(written from a Production point of view)
Jason Alexander (born 23 September 1959; age 56) is a television, film, and stage actor who appeared as Kurros in the Star Trek: Voyager fifth season episode "Think Tank". His costume was later sold off on the It's A Wrap! sale and auction on eBay and the trousers were later worn by background actor Patrick Barnitt.  Alexander filmed his scenes for this episode on Thursday 7 January 1999 and between Monday 11 January 1999 and Friday 15 January 1999 on Paramount Stage 8 and 9.
Alexander is best known for his Emmy Award and Golden Globe-nominated role as George Costanza on the 1990s sitcom Seinfeld. He played the role throughout all nine seasons of the show, from 1990 through 1998. Numerous Star Trek performers - including, in recurring roles, fellow Voyager guest star Estelle Harris as his overbearing mother, TNG and Voyager guest star Richard Herd as his boss with the New York Yankees, and DS9 guest star Heidi Swedberg as his ill-fated fiancee - appeared on the show during its run, and Harris, Teri Hatcher, Brian George and Phil Morris all reprised earlier roles on the series finale.
Life and career Edit
Born Jason Scott Greenspan in Newark, New Jersey, Alexander attended that state's Livingston High School before departing before his senior year. It was while attending Livingston that he adopted Jason Alexander as his stage name. He then attended Boston University, but dropped out prior to his senior year after finding work in New York City. The university later awarded him with an honorary degree.
Soon after beginning his acting career on New York stage, Alexander made his feature film debut in the 1981 horror movie The Burning. He then acquired his first steady television work when he joined the cast of the short-lived medical sitcom E/R, from 1984 through 1985. He briefly became the star of his own series, Everything's Relative, in 1987. He made infrequent appearances in film and on television throughout the 1980s, while at the same time continuing his career on the Broadway stage, including the lead role in Jerome Robbins' Broadway, which garnered Alexander the 1989 Tony Award for Best Performance by a Leading Actor in a Musical.
Alexander played the rotten Philip Stuckey in the hit 1990 romantic comedy Pretty Woman. While Seinfeld was on the airwaves, Alexander had roles in such films as Jacob's Ladder (1990), Coneheads (1993, with Michael McKean), Ron Howard's The Paper (1994, co-starring Clint Howard), North (1994, featuring Keone Young, Rosalind Chao, and Robert Costanzo), and The Last Supper (1995, with Ron Perlman). He then starred in the 1996 family comedy Dunston Checks In (featuring Frank Kopyc and Paula Malcomson) and made his feature directorial debut with the film For Better or Worse, also released in 1996, in which Alexander also starred along with Robert Costanzo. And, in 1997, he starred with John Glover in Love! Valour! Compassion!, based on the Terrence McNally play.
Besides Seinfeld, Alexander was also nominated for an Emmy Award for his guest appearance in a 1993 episode of the HBO series Dream On. This episode, entitled "Oral Sex, Lies and Videotape", also guest-starred Iman and Michael McKean.
Alexander was heard as the voice of Hugo the gargoyle in Disney's 1996 animated film The Hunchback of Notre Dame, a role he reprised in the 2002 direct-to-video sequel and the cartoon series House of Mouse. Tony Jay, David Ogden Stiers, and Frank Welker also voiced characters in the first film. Alexander had previously voiced bungling thief Abis Mal in Disney's direct-to-video release of The Return of Jafar and, subsequently, on the Aladdin television series. Additionally, from 1994 through 1997, Alexander voiced the title role in the Emmy nominated series Duckman: Private Dick/Family Man. He more recently supplied the voice of the evil Catbert in the short-lived, comic-strip based animated series Dilbert.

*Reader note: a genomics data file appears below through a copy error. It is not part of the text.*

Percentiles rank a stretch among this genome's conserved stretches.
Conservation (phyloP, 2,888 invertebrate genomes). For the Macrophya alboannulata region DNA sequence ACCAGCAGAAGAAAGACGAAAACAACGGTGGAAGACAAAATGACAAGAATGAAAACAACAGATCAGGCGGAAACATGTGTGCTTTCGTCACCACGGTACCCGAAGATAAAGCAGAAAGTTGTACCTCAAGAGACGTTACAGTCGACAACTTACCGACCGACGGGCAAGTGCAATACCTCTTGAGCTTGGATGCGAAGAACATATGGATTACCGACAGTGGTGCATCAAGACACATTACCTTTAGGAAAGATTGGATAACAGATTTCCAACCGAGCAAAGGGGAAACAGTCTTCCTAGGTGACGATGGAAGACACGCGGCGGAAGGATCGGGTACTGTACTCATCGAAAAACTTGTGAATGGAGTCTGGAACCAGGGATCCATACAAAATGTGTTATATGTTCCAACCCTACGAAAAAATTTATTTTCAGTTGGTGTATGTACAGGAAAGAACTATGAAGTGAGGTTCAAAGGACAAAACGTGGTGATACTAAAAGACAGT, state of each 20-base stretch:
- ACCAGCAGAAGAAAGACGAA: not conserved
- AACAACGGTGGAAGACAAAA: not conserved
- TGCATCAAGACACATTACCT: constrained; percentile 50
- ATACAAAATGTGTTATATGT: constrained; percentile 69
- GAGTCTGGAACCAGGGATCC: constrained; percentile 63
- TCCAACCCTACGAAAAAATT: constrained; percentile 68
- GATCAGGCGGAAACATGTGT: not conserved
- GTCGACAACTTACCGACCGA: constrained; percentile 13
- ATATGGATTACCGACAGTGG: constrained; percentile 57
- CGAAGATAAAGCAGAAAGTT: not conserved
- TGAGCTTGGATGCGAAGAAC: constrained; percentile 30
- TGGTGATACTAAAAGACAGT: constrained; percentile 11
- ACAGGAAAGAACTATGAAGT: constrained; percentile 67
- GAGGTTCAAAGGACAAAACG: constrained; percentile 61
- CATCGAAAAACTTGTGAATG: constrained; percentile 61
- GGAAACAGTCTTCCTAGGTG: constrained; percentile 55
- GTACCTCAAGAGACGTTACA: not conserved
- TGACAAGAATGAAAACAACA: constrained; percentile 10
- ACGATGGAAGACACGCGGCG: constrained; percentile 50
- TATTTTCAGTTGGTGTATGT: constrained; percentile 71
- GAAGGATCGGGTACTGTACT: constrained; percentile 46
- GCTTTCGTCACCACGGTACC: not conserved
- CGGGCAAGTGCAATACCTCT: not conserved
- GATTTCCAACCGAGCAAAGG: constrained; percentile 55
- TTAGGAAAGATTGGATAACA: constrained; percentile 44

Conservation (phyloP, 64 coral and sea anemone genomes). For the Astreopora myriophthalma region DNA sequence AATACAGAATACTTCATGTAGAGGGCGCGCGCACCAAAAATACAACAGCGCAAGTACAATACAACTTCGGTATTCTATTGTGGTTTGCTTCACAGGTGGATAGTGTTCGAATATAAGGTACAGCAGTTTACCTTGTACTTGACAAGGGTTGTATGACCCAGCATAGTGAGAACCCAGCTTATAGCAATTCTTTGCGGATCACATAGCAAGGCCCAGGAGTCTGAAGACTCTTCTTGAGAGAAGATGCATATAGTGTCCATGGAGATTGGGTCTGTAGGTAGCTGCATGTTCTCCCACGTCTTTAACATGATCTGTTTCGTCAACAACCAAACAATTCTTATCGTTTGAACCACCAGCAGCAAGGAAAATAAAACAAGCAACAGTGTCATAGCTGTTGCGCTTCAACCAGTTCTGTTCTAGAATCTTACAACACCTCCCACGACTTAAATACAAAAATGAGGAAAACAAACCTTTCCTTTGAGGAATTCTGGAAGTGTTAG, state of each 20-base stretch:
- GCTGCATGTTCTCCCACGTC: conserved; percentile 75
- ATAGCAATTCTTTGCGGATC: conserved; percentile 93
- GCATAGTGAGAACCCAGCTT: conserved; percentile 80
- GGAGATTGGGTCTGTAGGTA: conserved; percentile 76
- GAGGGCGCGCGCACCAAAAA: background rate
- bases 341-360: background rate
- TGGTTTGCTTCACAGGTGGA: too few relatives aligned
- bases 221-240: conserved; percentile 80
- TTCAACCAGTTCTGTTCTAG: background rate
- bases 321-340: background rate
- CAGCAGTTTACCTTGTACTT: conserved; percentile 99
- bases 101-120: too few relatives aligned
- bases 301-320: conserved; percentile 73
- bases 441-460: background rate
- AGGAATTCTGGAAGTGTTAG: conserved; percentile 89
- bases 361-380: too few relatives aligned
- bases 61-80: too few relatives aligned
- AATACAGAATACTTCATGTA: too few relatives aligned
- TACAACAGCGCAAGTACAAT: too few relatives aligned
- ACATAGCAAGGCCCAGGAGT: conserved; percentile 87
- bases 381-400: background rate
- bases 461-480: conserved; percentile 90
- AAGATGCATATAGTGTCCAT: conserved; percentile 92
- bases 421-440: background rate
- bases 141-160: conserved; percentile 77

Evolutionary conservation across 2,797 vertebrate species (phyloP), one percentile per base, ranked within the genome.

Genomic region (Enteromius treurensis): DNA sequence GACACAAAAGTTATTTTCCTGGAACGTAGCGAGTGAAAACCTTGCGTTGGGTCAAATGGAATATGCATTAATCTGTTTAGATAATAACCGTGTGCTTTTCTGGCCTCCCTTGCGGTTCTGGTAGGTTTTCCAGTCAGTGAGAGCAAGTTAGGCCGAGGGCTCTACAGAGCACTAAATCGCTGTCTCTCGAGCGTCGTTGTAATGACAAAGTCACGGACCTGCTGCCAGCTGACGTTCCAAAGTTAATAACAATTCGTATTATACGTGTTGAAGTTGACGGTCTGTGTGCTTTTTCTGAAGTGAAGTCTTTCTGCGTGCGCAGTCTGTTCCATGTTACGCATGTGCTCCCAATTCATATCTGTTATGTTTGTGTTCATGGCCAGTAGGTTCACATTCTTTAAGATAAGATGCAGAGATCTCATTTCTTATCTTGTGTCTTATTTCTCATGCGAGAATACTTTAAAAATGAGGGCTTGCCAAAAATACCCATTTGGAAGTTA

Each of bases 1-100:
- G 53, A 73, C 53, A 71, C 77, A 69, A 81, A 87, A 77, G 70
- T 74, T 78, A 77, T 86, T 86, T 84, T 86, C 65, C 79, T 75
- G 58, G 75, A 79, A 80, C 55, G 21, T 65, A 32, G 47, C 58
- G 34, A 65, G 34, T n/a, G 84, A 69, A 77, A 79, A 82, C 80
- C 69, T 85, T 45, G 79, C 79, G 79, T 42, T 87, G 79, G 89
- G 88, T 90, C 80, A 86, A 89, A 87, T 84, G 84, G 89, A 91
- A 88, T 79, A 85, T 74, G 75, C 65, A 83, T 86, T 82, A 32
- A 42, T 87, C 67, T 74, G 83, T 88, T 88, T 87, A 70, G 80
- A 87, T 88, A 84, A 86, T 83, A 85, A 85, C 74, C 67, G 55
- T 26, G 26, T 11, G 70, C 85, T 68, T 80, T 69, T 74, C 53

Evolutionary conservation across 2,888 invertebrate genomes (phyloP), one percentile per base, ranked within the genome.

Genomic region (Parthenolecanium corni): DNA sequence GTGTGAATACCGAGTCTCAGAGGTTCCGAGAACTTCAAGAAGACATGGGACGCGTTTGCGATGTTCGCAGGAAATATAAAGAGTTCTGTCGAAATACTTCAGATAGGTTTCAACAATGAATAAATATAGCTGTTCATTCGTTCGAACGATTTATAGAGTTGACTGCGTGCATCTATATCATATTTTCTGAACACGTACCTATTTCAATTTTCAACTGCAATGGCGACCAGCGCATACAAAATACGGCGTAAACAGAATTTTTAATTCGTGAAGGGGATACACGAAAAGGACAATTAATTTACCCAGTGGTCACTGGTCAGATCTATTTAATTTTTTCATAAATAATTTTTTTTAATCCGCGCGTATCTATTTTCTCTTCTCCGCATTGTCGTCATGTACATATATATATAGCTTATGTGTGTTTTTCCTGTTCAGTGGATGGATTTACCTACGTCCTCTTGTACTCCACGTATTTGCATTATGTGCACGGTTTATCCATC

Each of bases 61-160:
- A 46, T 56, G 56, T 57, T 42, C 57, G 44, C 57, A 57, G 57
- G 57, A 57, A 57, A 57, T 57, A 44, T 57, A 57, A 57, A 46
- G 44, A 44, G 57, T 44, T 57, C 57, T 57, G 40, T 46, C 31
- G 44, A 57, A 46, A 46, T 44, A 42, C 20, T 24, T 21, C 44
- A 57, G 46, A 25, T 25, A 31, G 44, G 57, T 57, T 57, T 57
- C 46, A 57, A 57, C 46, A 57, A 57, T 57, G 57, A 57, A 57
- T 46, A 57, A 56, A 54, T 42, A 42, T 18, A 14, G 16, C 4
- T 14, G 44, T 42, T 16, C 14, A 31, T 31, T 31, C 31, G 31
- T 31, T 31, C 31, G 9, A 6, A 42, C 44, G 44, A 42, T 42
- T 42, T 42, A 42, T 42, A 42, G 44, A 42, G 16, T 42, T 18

Alexander's recent film credits include The Adventures of Rocky & Bullwinkle (2000, co-starring Max Grodénchik, Norman Lloyd, Steve Rankin, and Whoopi Goldberg) and Shallow Hal (2001, with Bruce McGill). He also made appearances on such television shows as Friends, Malcolm in the Middle, and Monk (with Stanley Kamel) and starred in the short-lived sitcoms Bob Patterson and Listen Up.
An admittedly avid Star Trek fan since childhood, Alexander is such an expert on Star Trek: The Original Series that he passed a Star Trek knowledge test on the Howard Stern program. Alexander portrayed a parody of Captain James T. Kirk in a television special entitled Ultimate Trek: Star Trek's Greatest Moments. He went on to act with the man who originated the role of Kirk, William Shatner, in an episode of Bob Patterson (on which Alexander starred in the title role). He also hosted The Comedy Central Roast of William Shatner with Andy Dick, Nichelle Nichols and George Takei on the dais to join in the roast, Clint Howard portraying and adult version of Balok and Jeri Ryan in the audience, and both have appeared in the Brad Paisley music videos "Celebrity" and "Online".
Alexander again worked with Shatner on the computer-animated film Quantum Quest, in which he and Shatner have voice-over roles. Also lending their voices to this project are fellow Star Trek alumni Robert Picardo, Chris Pine, and Brent Spiner. 
Other Trek connections Edit
- Favorite Son (1988 mini-series, with Ronny Cox, Richard Herd, and Brian Thompson)
- I Don't Buy Kisses Anymore (1993 film, with Robert DoQui)
- Bye Bye Birdie (1995 television movie, with Vanessa Williams)
- The Nanny episode "The Tart with Heart" (1996, with Daniel Davis)
- Duckman episode "Where No Duckman Has Gone Before" (1997, with James Doohan, Marina Sirtis, and Leonard Nimoy)
- Franklin & Bash episode "Big Fish" (2011, with Malcolm McDowell, Geoffrey Blake, Patrick Fischler, and Freda Foh Shen) and episode "Last Dance" (director; with Anne Elizabeth Ramsay and Todd Stashwick)